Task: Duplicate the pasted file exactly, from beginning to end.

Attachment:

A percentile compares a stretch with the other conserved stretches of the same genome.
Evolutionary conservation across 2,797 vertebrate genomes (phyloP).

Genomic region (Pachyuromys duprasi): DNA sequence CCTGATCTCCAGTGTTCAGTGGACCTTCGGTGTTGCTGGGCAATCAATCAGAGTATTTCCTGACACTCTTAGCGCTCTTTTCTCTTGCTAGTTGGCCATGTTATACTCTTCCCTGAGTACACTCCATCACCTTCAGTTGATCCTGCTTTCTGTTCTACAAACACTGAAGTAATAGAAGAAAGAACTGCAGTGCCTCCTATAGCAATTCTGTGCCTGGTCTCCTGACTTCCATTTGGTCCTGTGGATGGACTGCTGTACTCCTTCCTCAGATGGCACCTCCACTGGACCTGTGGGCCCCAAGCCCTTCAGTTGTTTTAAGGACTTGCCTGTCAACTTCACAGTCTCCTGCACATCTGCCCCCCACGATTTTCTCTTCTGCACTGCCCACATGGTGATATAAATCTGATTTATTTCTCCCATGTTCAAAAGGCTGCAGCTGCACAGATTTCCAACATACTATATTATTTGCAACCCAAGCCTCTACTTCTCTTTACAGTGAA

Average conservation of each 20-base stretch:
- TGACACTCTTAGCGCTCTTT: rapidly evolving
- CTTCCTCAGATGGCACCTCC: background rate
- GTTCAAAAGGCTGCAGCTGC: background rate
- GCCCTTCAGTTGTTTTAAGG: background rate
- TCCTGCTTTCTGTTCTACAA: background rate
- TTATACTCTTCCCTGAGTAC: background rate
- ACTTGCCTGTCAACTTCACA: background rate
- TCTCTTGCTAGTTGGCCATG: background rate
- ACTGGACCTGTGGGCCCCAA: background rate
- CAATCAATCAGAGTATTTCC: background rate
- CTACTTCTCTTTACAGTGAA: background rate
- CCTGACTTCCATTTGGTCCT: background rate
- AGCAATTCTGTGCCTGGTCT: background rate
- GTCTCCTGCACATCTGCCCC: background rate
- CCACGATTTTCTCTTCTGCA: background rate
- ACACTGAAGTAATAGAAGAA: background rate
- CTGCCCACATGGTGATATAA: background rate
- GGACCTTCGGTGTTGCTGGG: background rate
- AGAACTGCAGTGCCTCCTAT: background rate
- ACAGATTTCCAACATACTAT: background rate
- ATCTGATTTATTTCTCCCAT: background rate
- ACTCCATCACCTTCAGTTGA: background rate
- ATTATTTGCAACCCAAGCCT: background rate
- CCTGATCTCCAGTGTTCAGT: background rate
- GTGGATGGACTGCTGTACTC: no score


A percentile compares a stretch with the other conserved stretches of the same genome.
Evolutionary conservation across 2,797 vertebrate genomes (phyloP).

Genomic region (Pachyuromys duprasi): DNA sequence CCTGATCTCCAGTGTTCAGTGGACCTTCGGTGTTGCTGGGCAATCAATCAGAGTATTTCCTGACACTCTTAGCGCTCTTTTCTCTTGCTAGTTGGCCATGTTATACTCTTCCCTGAGTACACTCCATCACCTTCAGTTGATCCTGCTTTCTGTTCTACAAACACTGAAGTAATAGAAGAAAGAACTGCAGTGCCTCCTATAGCAATTCTGTGCCTGGTCTCCTGACTTCCATTTGGTCCTGTGGATGGACTGCTGTACTCCTTCCTCAGATGGCACCTCCACTGGACCTGTGGGCCCCAAGCCCTTCAGTTGTTTTAAGGACTTGCCTGTCAACTTCACAGTCTCCTGCACATCTGCCCCCCACGATTTTCTCTTCTGCACTGCCCACATGGTGATATAAATCTGATTTATTTCTCCCATGTTCAAAAGGCTGCAGCTGCACAGATTTCCAACATACTATATTATTTGCAACCCAAGCCTCTACTTCTCTTTACAGTGAA

Average conservation of each 20-base stretch:
- TGACACTCTTAGCGCTCTTT: rapidly evolving
- CTTCCTCAGATGGCACCTCC: background rate
- GTTCAAAAGGCTGCAGCTGC: background rate
- GCCCTTCAGTTGTTTTAAGG: background rate
- TCCTGCTTTCTGTTCTACAA: background rate
- TTATACTCTTCCCTGAGTAC: background rate
- ACTTGCCTGTCAACTTCACA: background rate
- TCTCTTGCTAGTTGGCCATG: background rate
- ACTGGACCTGTGGGCCCCAA: background rate
- CAATCAATCAGAGTATTTCC: background rate
- CTACTTCTCTTTACAGTGAA: background rate
- CCTGACTTCCATTTGGTCCT: background rate
- AGCAATTCTGTGCCTGGTCT: background rate
- GTCTCCTGCACATCTGCCCC: background rate
- CCACGATTTTCTCTTCTGCA: background rate
- ACACTGAAGTAATAGAAGAA: background rate
- CTGCCCACATGGTGATATAA: background rate
- GGACCTTCGGTGTTGCTGGG: background rate
- AGAACTGCAGTGCCTCCTAT: background rate
- ACAGATTTCCAACATACTAT: background rate
- ATCTGATTTATTTCTCCCAT: background rate
- ACTCCATCACCTTCAGTTGA: background rate
- ATTATTTGCAACCCAAGCCT: background rate
- CCTGATCTCCAGTGTTCAGT: background rate
- GTGGATGGACTGCTGTACTC: no score